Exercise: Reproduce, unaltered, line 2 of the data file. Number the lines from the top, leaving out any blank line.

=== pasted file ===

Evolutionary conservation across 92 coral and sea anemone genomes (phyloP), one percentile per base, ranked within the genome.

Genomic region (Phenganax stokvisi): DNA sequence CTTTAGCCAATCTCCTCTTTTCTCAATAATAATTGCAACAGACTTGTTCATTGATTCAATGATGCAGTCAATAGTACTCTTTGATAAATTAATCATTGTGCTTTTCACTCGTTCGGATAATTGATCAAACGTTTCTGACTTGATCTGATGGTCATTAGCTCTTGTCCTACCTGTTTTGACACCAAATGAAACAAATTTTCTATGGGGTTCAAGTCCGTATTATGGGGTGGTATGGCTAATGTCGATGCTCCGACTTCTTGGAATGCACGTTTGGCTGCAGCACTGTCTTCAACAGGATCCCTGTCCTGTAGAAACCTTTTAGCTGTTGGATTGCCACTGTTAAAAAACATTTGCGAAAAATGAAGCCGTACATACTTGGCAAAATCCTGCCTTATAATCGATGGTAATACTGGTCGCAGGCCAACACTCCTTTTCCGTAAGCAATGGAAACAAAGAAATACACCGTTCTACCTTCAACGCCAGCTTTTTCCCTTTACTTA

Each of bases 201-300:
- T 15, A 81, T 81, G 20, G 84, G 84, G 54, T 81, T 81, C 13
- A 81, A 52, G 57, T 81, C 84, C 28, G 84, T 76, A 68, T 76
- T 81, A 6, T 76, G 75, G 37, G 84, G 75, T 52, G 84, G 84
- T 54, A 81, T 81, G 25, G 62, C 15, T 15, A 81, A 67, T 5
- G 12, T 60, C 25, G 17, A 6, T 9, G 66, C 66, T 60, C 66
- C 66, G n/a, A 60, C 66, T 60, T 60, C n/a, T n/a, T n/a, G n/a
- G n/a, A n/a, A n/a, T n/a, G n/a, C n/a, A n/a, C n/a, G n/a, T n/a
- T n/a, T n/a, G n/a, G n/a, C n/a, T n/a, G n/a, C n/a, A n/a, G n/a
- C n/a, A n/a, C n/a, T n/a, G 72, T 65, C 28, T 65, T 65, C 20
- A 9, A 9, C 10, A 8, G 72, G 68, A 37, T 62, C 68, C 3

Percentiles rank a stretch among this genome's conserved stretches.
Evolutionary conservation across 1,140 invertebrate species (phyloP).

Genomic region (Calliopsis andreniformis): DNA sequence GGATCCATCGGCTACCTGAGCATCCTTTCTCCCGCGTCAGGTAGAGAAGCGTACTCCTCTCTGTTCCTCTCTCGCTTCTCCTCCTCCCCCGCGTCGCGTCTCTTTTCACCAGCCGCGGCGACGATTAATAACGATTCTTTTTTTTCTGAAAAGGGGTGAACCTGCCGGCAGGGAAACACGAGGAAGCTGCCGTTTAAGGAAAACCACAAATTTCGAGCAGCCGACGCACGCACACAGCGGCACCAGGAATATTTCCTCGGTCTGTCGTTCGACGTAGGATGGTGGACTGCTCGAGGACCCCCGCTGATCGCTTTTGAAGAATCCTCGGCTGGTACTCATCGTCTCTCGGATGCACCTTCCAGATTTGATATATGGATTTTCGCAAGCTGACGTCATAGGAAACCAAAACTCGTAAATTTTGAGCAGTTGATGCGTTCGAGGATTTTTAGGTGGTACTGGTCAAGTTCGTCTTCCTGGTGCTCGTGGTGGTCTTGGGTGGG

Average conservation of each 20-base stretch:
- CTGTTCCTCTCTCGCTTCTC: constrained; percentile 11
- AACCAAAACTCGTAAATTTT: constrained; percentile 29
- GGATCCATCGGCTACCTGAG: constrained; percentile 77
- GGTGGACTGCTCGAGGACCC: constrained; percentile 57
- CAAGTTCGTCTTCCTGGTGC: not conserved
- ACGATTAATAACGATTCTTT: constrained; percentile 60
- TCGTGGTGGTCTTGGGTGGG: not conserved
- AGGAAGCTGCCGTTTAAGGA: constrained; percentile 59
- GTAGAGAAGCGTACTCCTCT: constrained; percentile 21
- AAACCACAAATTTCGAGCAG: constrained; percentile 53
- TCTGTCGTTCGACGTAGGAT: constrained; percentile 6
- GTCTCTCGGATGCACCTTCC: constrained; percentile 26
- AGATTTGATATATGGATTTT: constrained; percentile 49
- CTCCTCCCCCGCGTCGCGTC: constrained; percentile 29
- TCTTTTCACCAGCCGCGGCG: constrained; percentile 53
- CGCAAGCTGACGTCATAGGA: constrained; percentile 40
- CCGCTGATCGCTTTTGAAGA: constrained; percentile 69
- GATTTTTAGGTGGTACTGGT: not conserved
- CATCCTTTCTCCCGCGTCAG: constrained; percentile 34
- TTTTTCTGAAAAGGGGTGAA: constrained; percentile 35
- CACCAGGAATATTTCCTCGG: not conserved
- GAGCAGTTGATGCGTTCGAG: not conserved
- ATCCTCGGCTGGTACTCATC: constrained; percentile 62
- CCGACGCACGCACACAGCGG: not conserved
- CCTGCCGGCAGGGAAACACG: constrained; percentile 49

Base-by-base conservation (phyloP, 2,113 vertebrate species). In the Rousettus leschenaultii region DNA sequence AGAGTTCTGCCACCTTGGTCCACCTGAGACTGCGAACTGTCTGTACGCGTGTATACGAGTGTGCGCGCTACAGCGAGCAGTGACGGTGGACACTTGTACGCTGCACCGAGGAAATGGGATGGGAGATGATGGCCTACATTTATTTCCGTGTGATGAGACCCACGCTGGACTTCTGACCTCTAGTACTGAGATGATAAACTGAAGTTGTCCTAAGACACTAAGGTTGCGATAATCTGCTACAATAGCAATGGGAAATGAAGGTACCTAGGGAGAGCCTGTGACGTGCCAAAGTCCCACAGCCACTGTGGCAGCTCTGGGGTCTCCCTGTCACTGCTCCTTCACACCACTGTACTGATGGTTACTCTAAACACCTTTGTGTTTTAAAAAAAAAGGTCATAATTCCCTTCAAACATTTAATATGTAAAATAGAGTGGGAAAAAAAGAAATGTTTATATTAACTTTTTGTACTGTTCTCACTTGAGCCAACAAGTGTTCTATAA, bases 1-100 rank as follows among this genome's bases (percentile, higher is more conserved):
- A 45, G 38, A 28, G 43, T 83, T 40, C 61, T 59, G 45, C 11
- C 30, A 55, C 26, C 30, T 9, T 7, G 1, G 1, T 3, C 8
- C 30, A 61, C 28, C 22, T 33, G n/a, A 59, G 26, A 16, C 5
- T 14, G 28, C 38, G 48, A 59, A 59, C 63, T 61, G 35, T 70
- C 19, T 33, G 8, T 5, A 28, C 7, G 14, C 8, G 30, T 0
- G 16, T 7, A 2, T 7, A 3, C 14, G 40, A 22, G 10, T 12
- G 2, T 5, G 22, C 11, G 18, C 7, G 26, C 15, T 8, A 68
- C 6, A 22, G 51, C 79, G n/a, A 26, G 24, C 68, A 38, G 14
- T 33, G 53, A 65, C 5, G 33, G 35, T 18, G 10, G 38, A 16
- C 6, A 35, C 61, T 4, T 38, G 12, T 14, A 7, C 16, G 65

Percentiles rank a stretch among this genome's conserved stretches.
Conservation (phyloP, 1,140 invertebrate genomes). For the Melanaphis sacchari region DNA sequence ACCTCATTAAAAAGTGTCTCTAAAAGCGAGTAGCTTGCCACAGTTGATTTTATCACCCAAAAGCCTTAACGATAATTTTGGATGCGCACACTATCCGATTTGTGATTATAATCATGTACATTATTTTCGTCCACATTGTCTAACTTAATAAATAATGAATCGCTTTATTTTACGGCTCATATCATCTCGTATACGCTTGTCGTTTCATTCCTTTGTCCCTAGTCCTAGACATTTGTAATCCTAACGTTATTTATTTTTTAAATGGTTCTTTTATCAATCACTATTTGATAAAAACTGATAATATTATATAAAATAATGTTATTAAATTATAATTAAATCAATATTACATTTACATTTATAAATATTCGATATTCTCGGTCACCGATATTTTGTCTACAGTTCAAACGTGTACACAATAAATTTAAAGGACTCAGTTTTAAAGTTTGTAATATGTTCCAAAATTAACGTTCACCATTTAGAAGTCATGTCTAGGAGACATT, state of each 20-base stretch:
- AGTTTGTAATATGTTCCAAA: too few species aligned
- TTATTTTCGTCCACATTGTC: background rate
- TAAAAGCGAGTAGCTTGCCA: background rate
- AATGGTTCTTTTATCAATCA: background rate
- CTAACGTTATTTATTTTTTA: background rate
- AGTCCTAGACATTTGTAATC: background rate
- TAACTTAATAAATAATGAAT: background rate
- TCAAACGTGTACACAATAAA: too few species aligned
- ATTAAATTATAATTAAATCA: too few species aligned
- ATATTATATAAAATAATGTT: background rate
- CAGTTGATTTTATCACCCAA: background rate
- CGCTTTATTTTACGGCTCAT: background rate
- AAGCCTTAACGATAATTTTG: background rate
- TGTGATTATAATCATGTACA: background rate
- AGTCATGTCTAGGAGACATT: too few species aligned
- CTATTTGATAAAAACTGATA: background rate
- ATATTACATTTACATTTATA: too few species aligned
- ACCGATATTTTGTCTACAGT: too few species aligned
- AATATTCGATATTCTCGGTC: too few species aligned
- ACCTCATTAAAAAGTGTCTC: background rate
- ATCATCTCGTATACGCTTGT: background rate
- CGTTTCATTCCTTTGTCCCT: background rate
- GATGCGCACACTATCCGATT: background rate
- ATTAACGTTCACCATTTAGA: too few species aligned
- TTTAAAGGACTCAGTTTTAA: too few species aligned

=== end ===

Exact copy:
Genomic region (Phenganax stokvisi): DNA sequence CTTTAGCCAATCTCCTCTTTTCTCAATAATAATTGCAACAGACTTGTTCATTGATTCAATGATGCAGTCAATAGTACTCTTTGATAAATTAATCATTGTGCTTTTCACTCGTTCGGATAATTGATCAAACGTTTCTGACTTGATCTGATGGTCATTAGCTCTTGTCCTACCTGTTTTGACACCAAATGAAACAAATTTTCTATGGGGTTCAAGTCCGTATTATGGGGTGGTATGGCTAATGTCGATGCTCCGACTTCTTGGAATGCACGTTTGGCTGCAGCACTGTCTTCAACAGGATCCCTGTCCTGTAGAAACCTTTTAGCTGTTGGATTGCCACTGTTAAAAAACATTTGCGAAAAATGAAGCCGTACATACTTGGCAAAATCCTGCCTTATAATCGATGGTAATACTGGTCGCAGGCCAACACTCCTTTTCCGTAAGCAATGGAAACAAAGAAATACACCGTTCTACCTTCAACGCCAGCTTTTTCCCTTTACTTA